Get your PC classics at
Picture of the Week
Tim Cain, master of Fallout and King of the land.
Fallout 4 Responses: What do you think of it?
I'm enjoying it! 23%
I like it, but I have a lot of the same frustrations from Fallout 3 23%
I'm not enjoying the new features/additions 7%
I'm dissatisfied and/or hoping Obsidian gets another shot 46%
Total Votes: 13
Us guys are hilarious.

Username: Password:
Log me on automatically each visit
If you haven't already, you can register an account.

Search News Archives
Use the following form to search for news items which match the selected search criteria.
Radscorpions were once real...sort of
Radscorpions were once real...sort of [ Community -> Article ]
Posted by King of Creation Thu 22 Apr 2010, 10:48 AM

It seems that Radscorpions once roamed the earth, which might mean that we are living in a world that takes place thousands of years after the events of the Fallout series and that the Fallout series is real and that we really are the Apes and we destroyed the Statue of Liberty. Here's the story via the Telegraph:

The discovery is the largest known walking trackway of a eurypterid or any invertebrate animal.

Scottish Natural Heritage, which is funding the project, described the find as “unique” and “internationally important”.

It said the fossil would be moulded in silicone so that more people could see and research it.

Scientists said the tracks were made by a giant six-legged water scorpion called Hibbertopterus as it crawled over damp sand during the Carboniferous period.

The tracks were discovered by Dr Martin Whyte from the University of Sheffield while he was out walking.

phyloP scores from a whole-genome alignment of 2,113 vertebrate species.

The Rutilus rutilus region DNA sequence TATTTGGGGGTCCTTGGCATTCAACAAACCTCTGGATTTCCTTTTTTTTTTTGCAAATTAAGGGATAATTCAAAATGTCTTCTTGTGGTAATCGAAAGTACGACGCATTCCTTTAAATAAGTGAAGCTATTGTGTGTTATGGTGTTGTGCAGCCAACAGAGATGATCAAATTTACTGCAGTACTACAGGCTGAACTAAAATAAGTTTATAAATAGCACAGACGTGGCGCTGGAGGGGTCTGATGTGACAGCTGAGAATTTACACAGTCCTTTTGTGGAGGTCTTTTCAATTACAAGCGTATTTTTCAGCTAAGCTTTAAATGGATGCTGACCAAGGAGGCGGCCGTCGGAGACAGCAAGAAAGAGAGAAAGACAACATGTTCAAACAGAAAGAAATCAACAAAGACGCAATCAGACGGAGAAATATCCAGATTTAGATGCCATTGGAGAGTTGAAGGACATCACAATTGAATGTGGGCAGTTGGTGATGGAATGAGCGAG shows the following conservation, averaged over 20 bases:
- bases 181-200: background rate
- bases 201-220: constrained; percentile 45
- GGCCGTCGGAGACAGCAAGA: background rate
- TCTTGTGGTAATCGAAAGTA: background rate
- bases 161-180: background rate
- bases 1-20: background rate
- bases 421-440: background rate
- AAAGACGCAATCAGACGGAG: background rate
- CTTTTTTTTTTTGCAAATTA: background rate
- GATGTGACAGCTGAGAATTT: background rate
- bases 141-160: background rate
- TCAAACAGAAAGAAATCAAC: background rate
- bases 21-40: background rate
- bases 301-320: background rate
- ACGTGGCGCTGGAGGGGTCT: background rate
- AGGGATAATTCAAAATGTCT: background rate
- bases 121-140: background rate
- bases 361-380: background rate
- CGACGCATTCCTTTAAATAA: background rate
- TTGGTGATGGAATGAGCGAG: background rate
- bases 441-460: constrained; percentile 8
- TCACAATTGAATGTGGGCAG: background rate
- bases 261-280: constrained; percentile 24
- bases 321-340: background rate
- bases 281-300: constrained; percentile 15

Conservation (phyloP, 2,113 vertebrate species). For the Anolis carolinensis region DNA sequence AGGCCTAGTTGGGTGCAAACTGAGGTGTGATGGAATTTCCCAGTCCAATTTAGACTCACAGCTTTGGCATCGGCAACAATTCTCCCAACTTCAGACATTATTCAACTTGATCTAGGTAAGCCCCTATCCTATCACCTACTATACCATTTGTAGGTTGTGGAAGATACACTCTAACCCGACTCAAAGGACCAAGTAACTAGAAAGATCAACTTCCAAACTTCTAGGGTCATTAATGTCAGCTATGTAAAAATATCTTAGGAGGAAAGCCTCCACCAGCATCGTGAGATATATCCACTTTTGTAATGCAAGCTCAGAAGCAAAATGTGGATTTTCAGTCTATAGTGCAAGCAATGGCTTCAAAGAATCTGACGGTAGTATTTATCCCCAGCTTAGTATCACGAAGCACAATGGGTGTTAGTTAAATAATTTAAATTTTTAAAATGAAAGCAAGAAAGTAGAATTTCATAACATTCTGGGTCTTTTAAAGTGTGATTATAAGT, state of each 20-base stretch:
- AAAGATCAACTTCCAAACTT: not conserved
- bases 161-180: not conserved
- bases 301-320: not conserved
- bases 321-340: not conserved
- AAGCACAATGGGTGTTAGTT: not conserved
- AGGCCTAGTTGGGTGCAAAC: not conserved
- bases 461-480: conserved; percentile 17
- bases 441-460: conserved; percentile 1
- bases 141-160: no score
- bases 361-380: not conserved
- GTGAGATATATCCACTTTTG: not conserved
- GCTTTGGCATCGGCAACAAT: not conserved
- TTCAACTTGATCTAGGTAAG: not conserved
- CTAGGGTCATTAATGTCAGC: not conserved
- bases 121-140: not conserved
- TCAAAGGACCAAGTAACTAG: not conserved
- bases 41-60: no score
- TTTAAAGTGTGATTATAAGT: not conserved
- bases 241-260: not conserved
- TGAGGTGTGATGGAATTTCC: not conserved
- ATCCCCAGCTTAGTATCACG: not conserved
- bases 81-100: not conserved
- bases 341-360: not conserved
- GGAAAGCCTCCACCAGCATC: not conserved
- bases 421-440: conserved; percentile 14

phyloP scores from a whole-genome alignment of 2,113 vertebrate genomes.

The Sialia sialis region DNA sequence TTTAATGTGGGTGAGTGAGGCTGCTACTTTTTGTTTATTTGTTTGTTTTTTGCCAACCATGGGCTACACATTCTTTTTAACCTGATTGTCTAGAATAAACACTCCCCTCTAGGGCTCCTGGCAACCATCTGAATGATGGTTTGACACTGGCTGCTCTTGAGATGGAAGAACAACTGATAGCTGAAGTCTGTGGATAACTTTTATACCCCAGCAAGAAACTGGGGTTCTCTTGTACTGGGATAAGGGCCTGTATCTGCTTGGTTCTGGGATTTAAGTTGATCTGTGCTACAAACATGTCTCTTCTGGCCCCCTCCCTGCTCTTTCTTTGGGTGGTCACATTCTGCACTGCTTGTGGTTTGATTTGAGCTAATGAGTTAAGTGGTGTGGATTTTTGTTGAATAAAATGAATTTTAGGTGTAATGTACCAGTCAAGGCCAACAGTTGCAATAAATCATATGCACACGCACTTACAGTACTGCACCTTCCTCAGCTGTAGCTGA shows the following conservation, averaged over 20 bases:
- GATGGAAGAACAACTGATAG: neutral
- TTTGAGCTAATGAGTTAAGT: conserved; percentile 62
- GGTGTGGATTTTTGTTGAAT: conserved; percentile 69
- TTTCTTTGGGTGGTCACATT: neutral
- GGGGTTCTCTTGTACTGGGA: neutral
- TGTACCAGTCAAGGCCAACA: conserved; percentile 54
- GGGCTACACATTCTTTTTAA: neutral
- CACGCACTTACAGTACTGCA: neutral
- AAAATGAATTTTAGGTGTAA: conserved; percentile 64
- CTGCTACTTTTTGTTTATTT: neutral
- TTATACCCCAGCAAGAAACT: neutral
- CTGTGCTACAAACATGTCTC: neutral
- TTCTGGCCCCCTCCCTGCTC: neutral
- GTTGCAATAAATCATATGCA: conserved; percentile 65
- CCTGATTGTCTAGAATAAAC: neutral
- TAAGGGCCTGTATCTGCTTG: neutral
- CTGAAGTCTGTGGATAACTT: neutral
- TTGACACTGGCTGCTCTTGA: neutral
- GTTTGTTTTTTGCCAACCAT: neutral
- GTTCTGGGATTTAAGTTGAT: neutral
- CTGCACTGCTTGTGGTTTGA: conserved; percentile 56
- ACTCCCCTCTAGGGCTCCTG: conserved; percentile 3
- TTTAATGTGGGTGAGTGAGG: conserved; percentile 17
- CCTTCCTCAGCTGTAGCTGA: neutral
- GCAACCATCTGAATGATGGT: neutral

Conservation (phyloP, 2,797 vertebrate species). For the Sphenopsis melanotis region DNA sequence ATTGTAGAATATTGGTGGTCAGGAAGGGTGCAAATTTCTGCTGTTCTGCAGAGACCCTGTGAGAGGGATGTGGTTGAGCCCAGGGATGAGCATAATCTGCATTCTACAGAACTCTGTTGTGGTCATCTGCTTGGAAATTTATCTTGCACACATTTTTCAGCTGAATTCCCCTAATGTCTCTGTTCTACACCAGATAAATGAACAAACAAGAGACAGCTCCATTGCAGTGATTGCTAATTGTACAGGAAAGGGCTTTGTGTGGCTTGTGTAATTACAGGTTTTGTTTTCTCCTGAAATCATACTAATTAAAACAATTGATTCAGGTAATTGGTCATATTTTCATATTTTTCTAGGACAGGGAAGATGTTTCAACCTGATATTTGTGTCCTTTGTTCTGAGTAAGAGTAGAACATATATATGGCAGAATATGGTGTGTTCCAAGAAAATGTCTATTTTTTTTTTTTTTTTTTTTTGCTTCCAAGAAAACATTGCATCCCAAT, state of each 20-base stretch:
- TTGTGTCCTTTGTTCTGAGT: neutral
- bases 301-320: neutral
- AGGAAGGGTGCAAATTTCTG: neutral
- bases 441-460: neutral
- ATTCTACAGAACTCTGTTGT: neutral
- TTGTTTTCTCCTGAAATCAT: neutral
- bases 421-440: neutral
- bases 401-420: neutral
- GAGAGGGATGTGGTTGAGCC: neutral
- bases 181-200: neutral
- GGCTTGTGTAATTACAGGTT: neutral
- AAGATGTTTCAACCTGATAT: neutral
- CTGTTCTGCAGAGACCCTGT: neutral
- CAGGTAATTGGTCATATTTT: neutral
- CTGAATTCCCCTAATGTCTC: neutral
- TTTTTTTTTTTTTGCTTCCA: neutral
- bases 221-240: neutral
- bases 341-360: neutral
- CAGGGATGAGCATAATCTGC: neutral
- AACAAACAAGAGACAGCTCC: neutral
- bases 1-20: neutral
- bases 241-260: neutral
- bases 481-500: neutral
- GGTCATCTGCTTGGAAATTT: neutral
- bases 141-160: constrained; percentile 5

Richard Batchelor from Geoheritage Fife, which has been awarded a £5,000 grant as part of the project, told the BBC: "The trackway is in a precarious situation, having been exposed for years to weathering. The rock in which it occurs is in danger of falling off altogether.

"Removing it and housing it in a museum would be prohibitively costly but moulding it in silicone rubber and making copies for educational and research purposes means that we can still see and research this huge creature's tracks in years to come."

The animal, which is related to modern-day scorpions and horseshoe crabs, was about two metres long and about one metre wide.

The trackway, which is preserved in sandstone, consists of three rows of crescent shaped footprints on each side of a central groove.

The groove was made by the tail of the animal as it dragged over the sand.

This contrasts previous fossil evidence which suggested that the creatures lived in the water for most, if not all of the time.

SNH geologist Colin MacFadyen said: "Helping to conserve this important find is vital for our understanding of this period in evolution.

"Such finds as this highlight that all over Scotland there are no doubt other geological treasures awaiting discovery."

The exact location is being kept secret to prevent the remains from being damaged by sightseers.

There are 5 comments on this article. Click here to comment.

^ Support DAC!
Related news items
Last 5 news items under Community -> Article
Last 5 news items in the Topic Area: Community
Last 5 news items in the Category: Article
Last 5 news items posted by King of Creation
All news items posted on Thu 22 April 2010


Hot Topics
Help Support DAC!
International DAC
Fallout Series
Official sites
Hosted Sites
Our Friends
Site hosted by Sorcerer's Place